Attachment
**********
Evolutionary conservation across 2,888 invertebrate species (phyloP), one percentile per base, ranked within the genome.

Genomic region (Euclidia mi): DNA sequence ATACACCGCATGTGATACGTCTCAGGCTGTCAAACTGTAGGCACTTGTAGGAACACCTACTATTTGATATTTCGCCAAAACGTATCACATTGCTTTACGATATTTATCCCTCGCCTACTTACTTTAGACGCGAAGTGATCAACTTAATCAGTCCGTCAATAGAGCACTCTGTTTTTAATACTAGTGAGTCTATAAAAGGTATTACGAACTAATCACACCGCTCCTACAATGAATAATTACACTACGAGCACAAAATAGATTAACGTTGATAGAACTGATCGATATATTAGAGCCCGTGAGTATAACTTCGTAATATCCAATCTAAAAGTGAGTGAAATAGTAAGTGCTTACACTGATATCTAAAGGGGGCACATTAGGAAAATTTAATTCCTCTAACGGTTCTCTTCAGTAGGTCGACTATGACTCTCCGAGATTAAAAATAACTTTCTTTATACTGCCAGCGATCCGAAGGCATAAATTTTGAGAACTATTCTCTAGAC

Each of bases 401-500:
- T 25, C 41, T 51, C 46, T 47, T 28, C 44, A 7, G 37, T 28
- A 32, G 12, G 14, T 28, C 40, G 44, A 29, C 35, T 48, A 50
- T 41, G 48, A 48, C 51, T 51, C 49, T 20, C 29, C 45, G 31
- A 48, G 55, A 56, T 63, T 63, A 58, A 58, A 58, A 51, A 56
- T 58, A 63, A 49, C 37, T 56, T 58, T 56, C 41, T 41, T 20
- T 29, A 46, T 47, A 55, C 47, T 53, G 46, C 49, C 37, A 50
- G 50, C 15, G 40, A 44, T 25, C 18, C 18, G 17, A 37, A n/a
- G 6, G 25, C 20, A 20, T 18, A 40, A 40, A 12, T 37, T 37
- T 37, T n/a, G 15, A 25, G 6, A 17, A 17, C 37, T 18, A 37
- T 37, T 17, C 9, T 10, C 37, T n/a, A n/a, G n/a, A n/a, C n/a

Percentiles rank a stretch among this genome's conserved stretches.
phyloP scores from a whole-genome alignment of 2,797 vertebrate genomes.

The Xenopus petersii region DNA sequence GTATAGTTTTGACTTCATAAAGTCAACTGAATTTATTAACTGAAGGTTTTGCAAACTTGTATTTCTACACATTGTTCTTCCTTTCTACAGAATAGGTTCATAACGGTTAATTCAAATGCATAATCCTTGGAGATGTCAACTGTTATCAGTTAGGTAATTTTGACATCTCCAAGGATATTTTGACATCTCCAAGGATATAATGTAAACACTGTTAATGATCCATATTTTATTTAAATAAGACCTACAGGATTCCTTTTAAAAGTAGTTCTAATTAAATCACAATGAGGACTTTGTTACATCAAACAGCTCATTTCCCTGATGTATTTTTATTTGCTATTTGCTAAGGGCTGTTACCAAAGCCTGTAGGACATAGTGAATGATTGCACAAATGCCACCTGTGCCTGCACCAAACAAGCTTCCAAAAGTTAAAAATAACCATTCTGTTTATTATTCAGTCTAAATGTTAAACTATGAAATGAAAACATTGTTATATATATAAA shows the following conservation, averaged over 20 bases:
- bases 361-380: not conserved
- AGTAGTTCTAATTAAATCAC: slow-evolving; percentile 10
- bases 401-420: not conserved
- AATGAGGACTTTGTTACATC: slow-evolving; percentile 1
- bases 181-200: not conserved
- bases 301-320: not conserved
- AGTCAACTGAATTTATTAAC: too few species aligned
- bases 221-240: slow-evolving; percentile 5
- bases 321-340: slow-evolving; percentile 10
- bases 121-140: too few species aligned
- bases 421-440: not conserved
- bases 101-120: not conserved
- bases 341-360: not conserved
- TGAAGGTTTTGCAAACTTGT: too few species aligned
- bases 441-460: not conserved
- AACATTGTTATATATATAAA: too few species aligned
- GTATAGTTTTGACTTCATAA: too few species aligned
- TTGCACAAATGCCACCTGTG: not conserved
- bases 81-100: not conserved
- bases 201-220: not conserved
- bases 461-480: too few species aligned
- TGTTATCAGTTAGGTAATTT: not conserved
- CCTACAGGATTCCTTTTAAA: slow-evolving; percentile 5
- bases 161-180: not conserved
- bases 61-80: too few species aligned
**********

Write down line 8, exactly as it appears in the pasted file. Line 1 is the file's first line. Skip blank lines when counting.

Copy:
- T 58, A 63, A 49, C 37, T 56, T 58, T 56, C 41, T 41, T 20